How to really use Big Data and 21st-century technology
We are constantly hearing words like “Big Data”, “Data Scientist” and “Predictive Analytics” – but what do they really mean? How can they help to predict incidents and drive prevention? What is the importance of engagement? And how will that drive the predictive model?
The term “Big Data” is really just a term to define the massive amount of information collected by any given company. In the safety industry, there are companies collecting up to 700 inspections per month- and that’s just for a few of their projects or areas within one facility. That is 700 inspections per month for the last 10 years. Each of those inspections is made up of an average of 50 items that are either safe or unsafe. This means that 4.2 million data points have been collected to date. That is “Big” data, right?
The challenge that Big Data presents has given birth to the Data Scientist. Simply put, a Data Scientist is a Data Problem Solver. Often, Data Scientists have domain expertise.
Predictive Analytics uses a combination of Big Data and the domain knowledge of a Data Scientist to create predictive models. When the amount of data (projects, sites, or workgroups) quickly become too large for humans to process that is when predictive models become extremely useful.
Vision, strategy, plan
A properly thought out Value, Strategy, Plan (VSP) is crucial to building a predictive model for any environment. VSPs should be the foundation for any initiative a company has. If this step is skipped, it will be challenging to achieve meaningful output or, worse, there will be an output that creates the wrong action.
When thinking about a vision relative to prediction, consider basic question such as, “What is my end goal” and “Why do I have a safety program in the first place.” Often, these answers are straightforward: protect life and reduce costs.
With that in mind, a Strategy that supports achieving the Vision needs to be created. While considering a strategy, think about “What do I need to achieve this goal,” “How can we protect life and reduce costs?” While there are deeper question to ask, the point is to create a meaningful path for your organization to take to accomplish the vision. An example of a strategy is to reduce and control risk. But how will this be accomplished? There needs to be a plan. In this example, historical and potential risk needs to be measured. Why? Risk is measured to make sure company’s understand their vulnerabilities and create plans to mitigate them.
Often, projects and tasks are planned; however, inspections/observations are not. Usually, there are goals around the number of inspections/observations.
Not only does the inspection strategy improve the impact of inspections/observations in the field, it also impacts the direction of the predictive model. These models have been created to include historical and current data, which will react to the data inputted and make a decision. To achieve optimal results, accuracy of information collected is important.
Predictive model approach
Models are “trained” by feeding them actual workplace safety observations collected, as well as historic work site incidents, such as injuries and fatalities. Predictive models use advanced learning algorithms. Based on these algorithms, the models can identify worksites that have a high risk of incidents.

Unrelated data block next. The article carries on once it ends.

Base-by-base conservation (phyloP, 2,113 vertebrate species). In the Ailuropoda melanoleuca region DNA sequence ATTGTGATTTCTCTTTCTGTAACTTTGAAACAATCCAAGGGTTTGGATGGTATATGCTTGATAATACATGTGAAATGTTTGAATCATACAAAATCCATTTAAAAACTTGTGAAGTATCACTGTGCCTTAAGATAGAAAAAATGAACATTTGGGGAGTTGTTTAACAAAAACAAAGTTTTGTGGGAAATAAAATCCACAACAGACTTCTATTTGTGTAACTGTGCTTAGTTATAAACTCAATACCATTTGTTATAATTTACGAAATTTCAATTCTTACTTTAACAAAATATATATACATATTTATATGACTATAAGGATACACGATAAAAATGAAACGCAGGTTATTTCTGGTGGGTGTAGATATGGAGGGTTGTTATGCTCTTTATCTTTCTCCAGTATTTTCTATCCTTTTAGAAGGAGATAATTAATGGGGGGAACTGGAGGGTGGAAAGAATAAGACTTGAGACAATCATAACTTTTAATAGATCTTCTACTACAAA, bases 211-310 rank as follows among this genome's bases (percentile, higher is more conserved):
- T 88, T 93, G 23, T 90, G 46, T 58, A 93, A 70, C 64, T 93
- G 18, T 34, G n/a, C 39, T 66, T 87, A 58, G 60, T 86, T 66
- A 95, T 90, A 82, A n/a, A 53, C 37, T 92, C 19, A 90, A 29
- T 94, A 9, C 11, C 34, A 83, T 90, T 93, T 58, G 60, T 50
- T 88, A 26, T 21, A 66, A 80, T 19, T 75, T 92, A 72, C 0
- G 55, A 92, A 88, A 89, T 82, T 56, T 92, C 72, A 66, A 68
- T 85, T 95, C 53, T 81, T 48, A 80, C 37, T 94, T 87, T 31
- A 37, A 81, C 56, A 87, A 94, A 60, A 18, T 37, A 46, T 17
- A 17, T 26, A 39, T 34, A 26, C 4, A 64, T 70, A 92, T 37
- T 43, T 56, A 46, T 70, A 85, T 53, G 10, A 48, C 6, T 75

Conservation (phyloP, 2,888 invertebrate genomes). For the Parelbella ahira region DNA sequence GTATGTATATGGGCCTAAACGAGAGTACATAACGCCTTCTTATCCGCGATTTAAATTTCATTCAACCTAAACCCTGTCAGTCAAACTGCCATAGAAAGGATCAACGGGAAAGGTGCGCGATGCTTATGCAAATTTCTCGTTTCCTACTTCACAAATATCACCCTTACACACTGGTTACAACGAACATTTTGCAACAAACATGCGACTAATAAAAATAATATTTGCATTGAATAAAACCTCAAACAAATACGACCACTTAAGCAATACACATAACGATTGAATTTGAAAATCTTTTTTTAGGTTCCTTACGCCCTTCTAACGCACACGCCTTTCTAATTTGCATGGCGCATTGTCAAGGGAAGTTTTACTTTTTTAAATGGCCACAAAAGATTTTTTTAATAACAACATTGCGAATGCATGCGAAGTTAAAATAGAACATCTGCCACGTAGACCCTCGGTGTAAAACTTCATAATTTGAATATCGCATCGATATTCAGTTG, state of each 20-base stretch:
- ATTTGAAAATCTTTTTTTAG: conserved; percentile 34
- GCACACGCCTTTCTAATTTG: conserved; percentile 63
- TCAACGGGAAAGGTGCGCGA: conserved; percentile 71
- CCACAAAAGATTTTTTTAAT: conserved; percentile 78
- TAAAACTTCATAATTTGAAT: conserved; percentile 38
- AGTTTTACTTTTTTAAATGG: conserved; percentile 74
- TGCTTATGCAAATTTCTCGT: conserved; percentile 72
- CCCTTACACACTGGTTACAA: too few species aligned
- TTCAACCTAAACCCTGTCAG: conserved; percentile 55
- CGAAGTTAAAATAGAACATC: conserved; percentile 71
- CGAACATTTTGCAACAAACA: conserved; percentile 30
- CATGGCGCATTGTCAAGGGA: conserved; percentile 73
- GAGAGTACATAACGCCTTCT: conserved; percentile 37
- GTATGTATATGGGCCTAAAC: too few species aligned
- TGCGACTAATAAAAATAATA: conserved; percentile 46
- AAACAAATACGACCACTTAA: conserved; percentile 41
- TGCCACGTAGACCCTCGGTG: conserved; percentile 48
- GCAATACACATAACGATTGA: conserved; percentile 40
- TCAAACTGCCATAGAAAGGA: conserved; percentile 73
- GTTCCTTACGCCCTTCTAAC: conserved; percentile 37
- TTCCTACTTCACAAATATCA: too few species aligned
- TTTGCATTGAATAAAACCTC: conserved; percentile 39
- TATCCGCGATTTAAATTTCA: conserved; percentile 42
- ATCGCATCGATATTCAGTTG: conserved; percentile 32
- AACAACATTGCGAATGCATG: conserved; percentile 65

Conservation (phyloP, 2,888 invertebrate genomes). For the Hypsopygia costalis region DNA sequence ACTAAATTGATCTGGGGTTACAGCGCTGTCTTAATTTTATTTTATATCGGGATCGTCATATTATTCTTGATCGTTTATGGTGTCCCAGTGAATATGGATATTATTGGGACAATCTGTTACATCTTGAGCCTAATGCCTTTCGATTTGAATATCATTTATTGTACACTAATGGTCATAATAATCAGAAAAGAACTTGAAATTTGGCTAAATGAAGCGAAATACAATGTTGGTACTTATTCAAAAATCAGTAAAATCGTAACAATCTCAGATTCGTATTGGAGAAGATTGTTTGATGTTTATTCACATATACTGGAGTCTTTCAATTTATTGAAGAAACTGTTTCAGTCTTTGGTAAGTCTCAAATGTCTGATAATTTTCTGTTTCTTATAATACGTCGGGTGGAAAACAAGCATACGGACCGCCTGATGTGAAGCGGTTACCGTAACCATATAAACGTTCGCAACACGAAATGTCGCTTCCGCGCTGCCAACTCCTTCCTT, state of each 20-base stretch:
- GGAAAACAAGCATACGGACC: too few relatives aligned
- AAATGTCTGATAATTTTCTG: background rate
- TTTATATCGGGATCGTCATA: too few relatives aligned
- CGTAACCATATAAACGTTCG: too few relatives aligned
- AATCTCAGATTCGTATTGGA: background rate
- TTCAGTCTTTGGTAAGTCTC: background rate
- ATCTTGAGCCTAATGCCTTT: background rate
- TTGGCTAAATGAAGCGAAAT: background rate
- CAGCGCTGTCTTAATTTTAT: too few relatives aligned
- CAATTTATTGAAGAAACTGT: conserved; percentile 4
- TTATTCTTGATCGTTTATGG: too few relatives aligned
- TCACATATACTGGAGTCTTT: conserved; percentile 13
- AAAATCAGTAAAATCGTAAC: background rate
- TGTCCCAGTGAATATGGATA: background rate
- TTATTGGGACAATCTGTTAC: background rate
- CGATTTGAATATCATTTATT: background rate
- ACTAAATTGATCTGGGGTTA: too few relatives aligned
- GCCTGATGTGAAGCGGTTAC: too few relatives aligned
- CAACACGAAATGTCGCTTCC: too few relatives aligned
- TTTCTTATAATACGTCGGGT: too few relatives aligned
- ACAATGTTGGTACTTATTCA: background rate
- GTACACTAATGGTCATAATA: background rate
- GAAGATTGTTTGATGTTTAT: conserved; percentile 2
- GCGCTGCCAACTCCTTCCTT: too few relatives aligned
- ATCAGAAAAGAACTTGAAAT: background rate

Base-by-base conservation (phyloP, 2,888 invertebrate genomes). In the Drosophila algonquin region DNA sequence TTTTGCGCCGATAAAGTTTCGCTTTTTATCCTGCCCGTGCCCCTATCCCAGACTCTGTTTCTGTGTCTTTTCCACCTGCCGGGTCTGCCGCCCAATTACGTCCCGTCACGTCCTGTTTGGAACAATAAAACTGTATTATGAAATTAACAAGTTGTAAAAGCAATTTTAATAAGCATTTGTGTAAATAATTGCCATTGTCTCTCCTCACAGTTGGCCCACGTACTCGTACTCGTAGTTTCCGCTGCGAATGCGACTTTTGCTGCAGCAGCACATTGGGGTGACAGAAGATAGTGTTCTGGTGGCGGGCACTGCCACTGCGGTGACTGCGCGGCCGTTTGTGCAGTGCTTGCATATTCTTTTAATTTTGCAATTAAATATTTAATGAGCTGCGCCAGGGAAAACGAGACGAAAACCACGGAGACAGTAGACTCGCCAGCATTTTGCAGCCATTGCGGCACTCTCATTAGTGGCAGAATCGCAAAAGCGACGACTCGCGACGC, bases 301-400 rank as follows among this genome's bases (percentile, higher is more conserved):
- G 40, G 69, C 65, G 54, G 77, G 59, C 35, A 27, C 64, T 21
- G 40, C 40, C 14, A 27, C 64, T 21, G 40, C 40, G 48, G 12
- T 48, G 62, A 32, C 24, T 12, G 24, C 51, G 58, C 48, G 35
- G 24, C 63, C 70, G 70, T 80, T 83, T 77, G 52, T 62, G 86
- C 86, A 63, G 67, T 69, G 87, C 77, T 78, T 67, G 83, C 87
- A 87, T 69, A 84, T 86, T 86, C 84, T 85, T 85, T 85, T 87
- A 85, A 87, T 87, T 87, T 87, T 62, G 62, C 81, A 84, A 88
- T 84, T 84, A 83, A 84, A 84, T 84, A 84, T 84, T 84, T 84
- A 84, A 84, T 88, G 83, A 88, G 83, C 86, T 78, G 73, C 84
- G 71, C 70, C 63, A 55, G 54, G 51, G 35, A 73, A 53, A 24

To verify their accuracy, models should be rigorously tested. They should also be continuously retrained and validated with new data to keep them up to date.
The data evaluated consists of historical risk, engagement and quality. Historical risk includes incidents/injuries, near-misses and types (first aid vs. recordable). Engagement includes inspections, observations and the observer. Relative to quality, the severity of at-risk actions, late fixes, and an evaluation of an observer’s collection patterns is considered. Within these data types there are several levels of granularity within the data types that should be considered — location, worker and observer.
Solving the math problem
Looking at a given month for an average customer, data is collected across 37 locations and 77 workers coming from 93 observers.
Combing these granularities with the 33 different types of data collected results in 6,831 data points. But, how many data points can the human brain handle at one time? According to Nelson Cowen, Ph.D. in Psychology Professor University Missouri-Columbia, the answer is 4. It is evident that 6,831 is far greater than 4 — meaning that tackling this amount of data purely by human means is simply not possible. This problem is exactly what a Data Scientist (Data Problem Solver) addresses with predictive models.
Through a series of models, a Data Scientist is able to take those 6,831 data points and reduce it to one actionable item. It is similar to predicting the weather and providing a probability of rain.
Turning prediction into action
Once predictive models and the appropriate level of data visualization is in place, you are able to start planning your action. A great first step is to group items into profiles. Then, you can consider appropriate corrective action based on each profile.
What has been shared in the document is only the beginning of what can be accomplished with predictive models. While considering how this can benefit your company, remember there are important prerequisites. It is important that you have a way to measure the quality of the data being collected, have engagement of management/workforce and a review process for continuous improvement.
Make sure every action taken refers back to the overall goals laid out in your Vision, Strategy, Plan. It is through this agreed-upon VSP that the true power of predictive models can be realized.